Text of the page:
Caregivers can only offer others what they offer to themselves. Without this intimate clarity of self-awareness, we exhaust ourselves by imagining another’s pain and offering inauthentic responses. We risk being vehicles of pity rather than compassion.
Grief is a universal experience, one that we need to know personally. Grief circles us all like planets orbiting the gravity of our suffering. No one is spared. Steven Levine wrote, ‘If sequestered pain made a sound, the world would be humming all the time.’ We can only hear and address the humming of our patients’ sequestered grief if we’re willing to hear our own. If we’re deaf to ours, we’re deaf to theirs.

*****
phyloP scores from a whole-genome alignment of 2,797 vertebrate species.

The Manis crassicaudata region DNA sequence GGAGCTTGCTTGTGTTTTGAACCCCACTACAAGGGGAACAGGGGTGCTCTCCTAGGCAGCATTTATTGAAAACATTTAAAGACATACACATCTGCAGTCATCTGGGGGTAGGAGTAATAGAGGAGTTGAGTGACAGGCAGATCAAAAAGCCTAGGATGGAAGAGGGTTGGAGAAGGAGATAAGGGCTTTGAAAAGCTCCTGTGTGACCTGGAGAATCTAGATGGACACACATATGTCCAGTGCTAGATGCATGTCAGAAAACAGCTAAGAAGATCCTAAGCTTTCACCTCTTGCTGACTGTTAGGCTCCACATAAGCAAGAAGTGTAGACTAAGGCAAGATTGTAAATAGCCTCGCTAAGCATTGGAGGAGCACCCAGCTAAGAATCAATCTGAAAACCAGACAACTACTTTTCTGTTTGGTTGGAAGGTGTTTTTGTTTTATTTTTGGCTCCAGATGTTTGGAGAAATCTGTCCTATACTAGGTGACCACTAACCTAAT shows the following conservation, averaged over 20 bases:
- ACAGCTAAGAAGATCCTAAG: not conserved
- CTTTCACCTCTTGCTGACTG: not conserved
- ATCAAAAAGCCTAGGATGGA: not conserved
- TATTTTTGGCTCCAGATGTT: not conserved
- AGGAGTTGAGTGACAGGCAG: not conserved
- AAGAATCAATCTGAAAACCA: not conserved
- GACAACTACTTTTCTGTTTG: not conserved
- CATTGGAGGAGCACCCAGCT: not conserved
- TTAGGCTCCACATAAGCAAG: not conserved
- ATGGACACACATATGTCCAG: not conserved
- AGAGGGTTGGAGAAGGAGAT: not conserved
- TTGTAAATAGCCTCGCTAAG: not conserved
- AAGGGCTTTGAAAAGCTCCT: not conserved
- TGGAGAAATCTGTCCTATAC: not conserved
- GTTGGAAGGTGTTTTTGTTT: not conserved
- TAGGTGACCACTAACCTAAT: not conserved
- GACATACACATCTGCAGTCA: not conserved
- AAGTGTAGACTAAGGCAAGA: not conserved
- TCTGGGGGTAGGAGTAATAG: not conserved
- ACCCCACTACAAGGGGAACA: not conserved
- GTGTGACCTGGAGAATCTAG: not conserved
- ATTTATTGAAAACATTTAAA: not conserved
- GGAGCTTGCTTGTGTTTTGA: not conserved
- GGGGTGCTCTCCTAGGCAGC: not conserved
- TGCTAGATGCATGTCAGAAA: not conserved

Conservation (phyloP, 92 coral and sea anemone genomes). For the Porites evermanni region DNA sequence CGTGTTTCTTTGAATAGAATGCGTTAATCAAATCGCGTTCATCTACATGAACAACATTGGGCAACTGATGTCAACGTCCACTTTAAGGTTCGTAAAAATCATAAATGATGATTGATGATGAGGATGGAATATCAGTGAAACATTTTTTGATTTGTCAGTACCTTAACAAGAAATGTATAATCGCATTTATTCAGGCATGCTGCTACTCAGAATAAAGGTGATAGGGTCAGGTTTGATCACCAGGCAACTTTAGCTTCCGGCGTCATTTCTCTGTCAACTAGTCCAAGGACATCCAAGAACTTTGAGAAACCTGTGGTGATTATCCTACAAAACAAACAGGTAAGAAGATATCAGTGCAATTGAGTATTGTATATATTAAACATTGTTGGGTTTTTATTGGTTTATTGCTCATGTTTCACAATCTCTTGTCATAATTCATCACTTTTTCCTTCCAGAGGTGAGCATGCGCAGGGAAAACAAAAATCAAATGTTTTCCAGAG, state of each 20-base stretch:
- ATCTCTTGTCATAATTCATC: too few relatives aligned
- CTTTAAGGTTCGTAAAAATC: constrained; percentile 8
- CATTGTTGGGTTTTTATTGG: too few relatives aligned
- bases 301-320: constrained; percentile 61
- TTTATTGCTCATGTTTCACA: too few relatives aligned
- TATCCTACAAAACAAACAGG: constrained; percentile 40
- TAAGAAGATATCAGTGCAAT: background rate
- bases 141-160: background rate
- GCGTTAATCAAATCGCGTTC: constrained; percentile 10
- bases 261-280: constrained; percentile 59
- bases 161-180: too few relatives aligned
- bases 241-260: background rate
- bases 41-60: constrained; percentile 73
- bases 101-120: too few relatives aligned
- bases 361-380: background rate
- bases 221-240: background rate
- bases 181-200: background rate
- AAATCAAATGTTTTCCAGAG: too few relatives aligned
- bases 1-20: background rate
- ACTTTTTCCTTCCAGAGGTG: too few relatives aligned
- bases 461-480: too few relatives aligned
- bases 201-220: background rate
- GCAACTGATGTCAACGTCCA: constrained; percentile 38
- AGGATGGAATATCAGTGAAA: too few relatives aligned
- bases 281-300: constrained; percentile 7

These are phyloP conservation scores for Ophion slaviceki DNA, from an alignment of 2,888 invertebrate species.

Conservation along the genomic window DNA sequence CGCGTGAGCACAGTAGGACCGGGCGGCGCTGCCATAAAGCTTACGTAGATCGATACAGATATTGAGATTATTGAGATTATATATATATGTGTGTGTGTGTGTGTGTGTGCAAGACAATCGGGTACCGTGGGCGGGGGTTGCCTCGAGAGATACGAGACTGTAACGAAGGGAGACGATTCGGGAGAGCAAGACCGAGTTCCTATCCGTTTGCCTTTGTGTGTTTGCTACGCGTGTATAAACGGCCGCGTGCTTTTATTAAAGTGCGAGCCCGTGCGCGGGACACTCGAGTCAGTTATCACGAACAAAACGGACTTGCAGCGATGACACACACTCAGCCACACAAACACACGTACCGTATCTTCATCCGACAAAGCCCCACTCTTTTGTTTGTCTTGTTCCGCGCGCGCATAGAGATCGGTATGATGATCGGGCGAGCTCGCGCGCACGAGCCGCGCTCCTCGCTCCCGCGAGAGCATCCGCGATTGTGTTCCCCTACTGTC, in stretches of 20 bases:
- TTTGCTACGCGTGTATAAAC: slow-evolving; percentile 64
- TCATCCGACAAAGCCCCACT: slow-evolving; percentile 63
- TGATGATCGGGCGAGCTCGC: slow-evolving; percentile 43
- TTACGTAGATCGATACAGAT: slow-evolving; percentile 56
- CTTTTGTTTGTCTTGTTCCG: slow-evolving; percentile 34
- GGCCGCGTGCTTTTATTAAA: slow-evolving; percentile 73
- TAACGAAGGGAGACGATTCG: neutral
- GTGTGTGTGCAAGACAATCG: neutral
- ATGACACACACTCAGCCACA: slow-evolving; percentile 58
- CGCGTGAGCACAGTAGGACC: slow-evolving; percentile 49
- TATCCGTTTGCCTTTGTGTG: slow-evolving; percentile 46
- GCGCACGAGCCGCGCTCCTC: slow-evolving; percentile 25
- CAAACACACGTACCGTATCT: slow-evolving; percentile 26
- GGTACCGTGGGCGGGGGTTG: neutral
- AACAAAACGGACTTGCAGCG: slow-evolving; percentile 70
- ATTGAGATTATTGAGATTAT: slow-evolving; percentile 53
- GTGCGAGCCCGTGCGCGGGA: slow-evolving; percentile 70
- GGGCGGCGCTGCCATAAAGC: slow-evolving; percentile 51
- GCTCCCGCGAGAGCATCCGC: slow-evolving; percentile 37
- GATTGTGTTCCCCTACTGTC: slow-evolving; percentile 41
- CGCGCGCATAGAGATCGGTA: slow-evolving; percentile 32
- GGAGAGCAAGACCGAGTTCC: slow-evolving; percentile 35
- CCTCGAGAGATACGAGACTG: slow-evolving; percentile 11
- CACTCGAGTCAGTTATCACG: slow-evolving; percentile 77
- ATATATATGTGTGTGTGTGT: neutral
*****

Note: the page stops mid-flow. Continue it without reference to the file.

I’d like to share five gates into our own grief so that we’re able to recognize and transform this most human experience. These gates are drawn from Francis Weller’s book The Wild Edge of Sorrow and modified based upon my own experience.
Write something about yourself. No need to be fancy, just an overview.